Swiss scientists have found an easy way to stop global warming

A further increase in average annual temperatures and the proportion of CO2 in the atmosphere can be dramatically slowed down or even stopped by restoring most of the logged forests. They will absorb up to a third of the greenhouse gases produced by mankind, scientists write in the journal Science.

“Everyone knows that reforestation will help us fight global warming, but no one has ever tried to accurately assess the strength of their actions. Our calculations show that for now this is the best method to fight climate change. If we act now, we can reduce the CO2 share in the atmosphere is a quarter, “said Tom Crowther of the Swiss Polytechnic High School in Zurich.

Sanctioned and illegal deforestation today is still one of the main problems for the ecology and climate of the Earth. According to NASA estimates, deforestation rates have increased by 62% over the past ten years, reaching record levels.

Each year, in accordance with the measurements of satellites, the Earth loses vast forests, equivalent in area to the island of Ceylon. Most of these cuttings occur in the tropics, but they do not bypass Russia and other northern countries.

Deforestation, as shown by observations by climatologists, leads not only to the disappearance of a large number of CO2 sinks, but also to many other rearrangements in the work of ecosystems and climate. Trees cool the surface of the soil, “conduct” the movement of the winds, prevent excessive evaporation of water and serve as a source of aerosols that cool the atmosphere and reflect the heat and light of the Sun back into space.

Krauter and his colleagues thought about how much forests affect the carbon cycle in nature and how the restoration of their former area will affect the climate and greenhouse gas emissions.

In the past, as scientists note, climatologists have used rather sketchy and rough models for such estimates. Swiss researchers have significantly increased the accuracy of these calculations, analyzing almost 80 thousand photographs of various forests on all continents of the Earth, obtained by ESA satellites.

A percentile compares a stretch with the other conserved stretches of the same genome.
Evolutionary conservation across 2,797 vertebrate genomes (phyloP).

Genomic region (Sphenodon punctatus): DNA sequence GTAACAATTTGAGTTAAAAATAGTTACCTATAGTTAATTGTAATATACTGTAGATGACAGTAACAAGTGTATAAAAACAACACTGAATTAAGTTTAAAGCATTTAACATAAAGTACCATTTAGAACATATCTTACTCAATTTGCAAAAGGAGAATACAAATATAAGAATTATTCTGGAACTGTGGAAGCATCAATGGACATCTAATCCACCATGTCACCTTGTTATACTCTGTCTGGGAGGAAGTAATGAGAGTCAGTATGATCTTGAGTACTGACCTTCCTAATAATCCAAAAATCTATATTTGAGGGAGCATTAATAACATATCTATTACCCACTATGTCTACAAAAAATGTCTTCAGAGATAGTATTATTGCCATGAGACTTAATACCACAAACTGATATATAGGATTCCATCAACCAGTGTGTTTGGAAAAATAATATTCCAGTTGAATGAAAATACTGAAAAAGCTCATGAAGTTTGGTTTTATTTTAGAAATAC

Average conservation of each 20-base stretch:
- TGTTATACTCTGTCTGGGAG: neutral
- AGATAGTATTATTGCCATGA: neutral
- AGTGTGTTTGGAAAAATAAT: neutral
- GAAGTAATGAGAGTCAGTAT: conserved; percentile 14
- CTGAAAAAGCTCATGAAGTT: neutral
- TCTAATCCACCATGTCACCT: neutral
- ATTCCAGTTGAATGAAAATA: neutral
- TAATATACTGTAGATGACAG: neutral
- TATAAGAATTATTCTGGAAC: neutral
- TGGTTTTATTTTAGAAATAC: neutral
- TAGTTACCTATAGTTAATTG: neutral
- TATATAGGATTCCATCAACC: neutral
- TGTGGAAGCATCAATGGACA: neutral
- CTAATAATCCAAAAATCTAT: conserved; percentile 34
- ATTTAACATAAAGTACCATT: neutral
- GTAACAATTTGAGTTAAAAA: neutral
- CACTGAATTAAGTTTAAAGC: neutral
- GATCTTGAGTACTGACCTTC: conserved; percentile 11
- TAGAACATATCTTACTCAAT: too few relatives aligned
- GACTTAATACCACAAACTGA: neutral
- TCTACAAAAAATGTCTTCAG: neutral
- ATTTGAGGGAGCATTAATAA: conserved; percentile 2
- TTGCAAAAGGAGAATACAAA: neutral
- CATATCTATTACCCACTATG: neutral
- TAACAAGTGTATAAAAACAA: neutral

These images helped them calculate how many trees may be present in different parts of the world and create a kind of “population density map” for the flora. Such data, in turn, allowed scientists to obtain accurate estimates of how many trees humanity has managed to destroy and where forest cover can still be restored.

According to current UN estimates, the total area of ​​the Earth’s forests is now about 5.5 billion hectares, and only half of this falls on the treetops. According to Krauter and his colleagues, both of these indicators can be easily increased by about a third without much damage to human life and the economy of the Earth, by restoring some of the deforested forests.

The explosive growth in the popularity of palm oil and the expansion of oil palm plantations can lead to the destruction or sharp decline in the biodiversity of flora and fauna on four continents at once.

The lion’s share of these territories accounts for only six countries – Russia, the USA, Canada, Australia, Brazil and China. All these states can restore several tens of millions of hectares of forest without any constraints or problems for their residents and industrial enterprises.

If this forest cover is restored in the coming years, then by the end of the century, the proportion of CO2 in the atmosphere, as scientists believe, will decrease by about a quarter. This will return the Earth’s climate to the situation in which it was at the beginning of the last century.

“We need to understand that forests are being restored for decades – it will take a long time before trees grow and reach their maximum potential. Therefore, it is extremely important to protect existing forests and fight global warming and other methods, including reducing the use of fossil hydrocarbons,” concludes Krauter.

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